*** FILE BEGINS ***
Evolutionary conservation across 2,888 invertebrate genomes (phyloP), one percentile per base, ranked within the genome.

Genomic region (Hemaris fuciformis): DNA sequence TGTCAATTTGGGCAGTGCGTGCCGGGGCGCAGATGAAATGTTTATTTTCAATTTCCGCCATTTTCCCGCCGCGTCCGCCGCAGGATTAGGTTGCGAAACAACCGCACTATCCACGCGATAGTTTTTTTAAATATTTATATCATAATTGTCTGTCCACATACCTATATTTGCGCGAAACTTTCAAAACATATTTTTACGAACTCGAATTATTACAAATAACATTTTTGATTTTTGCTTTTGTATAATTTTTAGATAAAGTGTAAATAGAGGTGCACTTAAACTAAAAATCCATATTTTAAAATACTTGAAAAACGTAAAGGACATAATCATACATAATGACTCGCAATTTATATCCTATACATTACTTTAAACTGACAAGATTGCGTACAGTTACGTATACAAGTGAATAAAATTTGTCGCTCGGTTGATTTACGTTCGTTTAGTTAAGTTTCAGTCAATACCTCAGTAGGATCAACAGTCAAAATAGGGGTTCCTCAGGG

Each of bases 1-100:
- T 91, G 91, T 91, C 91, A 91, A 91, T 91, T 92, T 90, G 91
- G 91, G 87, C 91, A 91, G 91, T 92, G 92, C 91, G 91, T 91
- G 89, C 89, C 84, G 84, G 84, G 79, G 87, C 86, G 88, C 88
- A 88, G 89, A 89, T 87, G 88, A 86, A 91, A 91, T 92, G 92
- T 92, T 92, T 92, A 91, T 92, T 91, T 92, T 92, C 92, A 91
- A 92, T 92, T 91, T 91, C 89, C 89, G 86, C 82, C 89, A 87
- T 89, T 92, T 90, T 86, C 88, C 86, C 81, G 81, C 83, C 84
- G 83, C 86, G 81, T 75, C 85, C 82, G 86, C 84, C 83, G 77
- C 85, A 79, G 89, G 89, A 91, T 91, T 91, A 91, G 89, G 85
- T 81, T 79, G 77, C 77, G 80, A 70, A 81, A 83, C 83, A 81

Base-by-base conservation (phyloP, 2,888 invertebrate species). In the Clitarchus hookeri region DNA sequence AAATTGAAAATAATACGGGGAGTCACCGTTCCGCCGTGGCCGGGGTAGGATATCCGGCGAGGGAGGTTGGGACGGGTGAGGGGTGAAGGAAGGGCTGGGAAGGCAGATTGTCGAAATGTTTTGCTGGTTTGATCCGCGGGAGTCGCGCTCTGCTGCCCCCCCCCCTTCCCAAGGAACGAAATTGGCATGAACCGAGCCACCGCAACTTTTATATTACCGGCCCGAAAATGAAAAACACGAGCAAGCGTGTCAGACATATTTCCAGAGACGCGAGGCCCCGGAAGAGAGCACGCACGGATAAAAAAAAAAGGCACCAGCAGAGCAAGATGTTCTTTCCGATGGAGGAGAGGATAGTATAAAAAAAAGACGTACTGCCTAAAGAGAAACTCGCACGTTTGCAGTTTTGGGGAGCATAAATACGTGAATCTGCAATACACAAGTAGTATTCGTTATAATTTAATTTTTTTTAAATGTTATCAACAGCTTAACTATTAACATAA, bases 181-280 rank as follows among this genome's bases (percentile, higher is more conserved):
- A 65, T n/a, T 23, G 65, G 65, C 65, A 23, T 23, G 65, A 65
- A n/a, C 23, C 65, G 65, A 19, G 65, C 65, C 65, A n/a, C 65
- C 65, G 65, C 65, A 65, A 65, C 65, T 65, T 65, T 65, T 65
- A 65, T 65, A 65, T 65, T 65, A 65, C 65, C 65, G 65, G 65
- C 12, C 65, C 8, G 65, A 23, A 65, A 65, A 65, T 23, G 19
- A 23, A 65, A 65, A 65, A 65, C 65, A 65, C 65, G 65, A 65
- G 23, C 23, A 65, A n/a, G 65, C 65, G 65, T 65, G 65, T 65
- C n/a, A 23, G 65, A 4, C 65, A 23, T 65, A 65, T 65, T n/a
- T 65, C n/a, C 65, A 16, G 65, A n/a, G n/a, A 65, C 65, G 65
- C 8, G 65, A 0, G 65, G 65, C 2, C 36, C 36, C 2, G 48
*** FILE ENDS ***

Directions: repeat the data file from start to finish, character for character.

Evolutionary conservation across 2,888 invertebrate genomes (phyloP), one percentile per base, ranked within the genome.

Genomic region (Hemaris fuciformis): DNA sequence TGTCAATTTGGGCAGTGCGTGCCGGGGCGCAGATGAAATGTTTATTTTCAATTTCCGCCATTTTCCCGCCGCGTCCGCCGCAGGATTAGGTTGCGAAACAACCGCACTATCCACGCGATAGTTTTTTTAAATATTTATATCATAATTGTCTGTCCACATACCTATATTTGCGCGAAACTTTCAAAACATATTTTTACGAACTCGAATTATTACAAATAACATTTTTGATTTTTGCTTTTGTATAATTTTTAGATAAAGTGTAAATAGAGGTGCACTTAAACTAAAAATCCATATTTTAAAATACTTGAAAAACGTAAAGGACATAATCATACATAATGACTCGCAATTTATATCCTATACATTACTTTAAACTGACAAGATTGCGTACAGTTACGTATACAAGTGAATAAAATTTGTCGCTCGGTTGATTTACGTTCGTTTAGTTAAGTTTCAGTCAATACCTCAGTAGGATCAACAGTCAAAATAGGGGTTCCTCAGGG

Each of bases 1-100:
- T 91, G 91, T 91, C 91, A 91, A 91, T 91, T 92, T 90, G 91
- G 91, G 87, C 91, A 91, G 91, T 92, G 92, C 91, G 91, T 91
- G 89, C 89, C 84, G 84, G 84, G 79, G 87, C 86, G 88, C 88
- A 88, G 89, A 89, T 87, G 88, A 86, A 91, A 91, T 92, G 92
- T 92, T 92, T 92, A 91, T 92, T 91, T 92, T 92, C 92, A 91
- A 92, T 92, T 91, T 91, C 89, C 89, G 86, C 82, C 89, A 87
- T 89, T 92, T 90, T 86, C 88, C 86, C 81, G 81, C 83, C 84
- G 83, C 86, G 81, T 75, C 85, C 82, G 86, C 84, C 83, G 77
- C 85, A 79, G 89, G 89, A 91, T 91, T 91, A 91, G 89, G 85
- T 81, T 79, G 77, C 77, G 80, A 70, A 81, A 83, C 83, A 81

Base-by-base conservation (phyloP, 2,888 invertebrate species). In the Clitarchus hookeri region DNA sequence AAATTGAAAATAATACGGGGAGTCACCGTTCCGCCGTGGCCGGGGTAGGATATCCGGCGAGGGAGGTTGGGACGGGTGAGGGGTGAAGGAAGGGCTGGGAAGGCAGATTGTCGAAATGTTTTGCTGGTTTGATCCGCGGGAGTCGCGCTCTGCTGCCCCCCCCCCTTCCCAAGGAACGAAATTGGCATGAACCGAGCCACCGCAACTTTTATATTACCGGCCCGAAAATGAAAAACACGAGCAAGCGTGTCAGACATATTTCCAGAGACGCGAGGCCCCGGAAGAGAGCACGCACGGATAAAAAAAAAAGGCACCAGCAGAGCAAGATGTTCTTTCCGATGGAGGAGAGGATAGTATAAAAAAAAGACGTACTGCCTAAAGAGAAACTCGCACGTTTGCAGTTTTGGGGAGCATAAATACGTGAATCTGCAATACACAAGTAGTATTCGTTATAATTTAATTTTTTTTAAATGTTATCAACAGCTTAACTATTAACATAA, bases 181-280 rank as follows among this genome's bases (percentile, higher is more conserved):
- A 65, T n/a, T 23, G 65, G 65, C 65, A 23, T 23, G 65, A 65
- A n/a, C 23, C 65, G 65, A 19, G 65, C 65, C 65, A n/a, C 65
- C 65, G 65, C 65, A 65, A 65, C 65, T 65, T 65, T 65, T 65
- A 65, T 65, A 65, T 65, T 65, A 65, C 65, C 65, G 65, G 65
- C 12, C 65, C 8, G 65, A 23, A 65, A 65, A 65, T 23, G 19
- A 23, A 65, A 65, A 65, A 65, C 65, A 65, C 65, G 65, A 65
- G 23, C 23, A 65, A n/a, G 65, C 65, G 65, T 65, G 65, T 65
- C n/a, A 23, G 65, A 4, C 65, A 23, T 65, A 65, T 65, T n/a
- T 65, C n/a, C 65, A 16, G 65, A n/a, G n/a, A 65, C 65, G 65
- C 8, G 65, A 0, G 65, G 65, C 2, C 36, C 36, C 2, G 48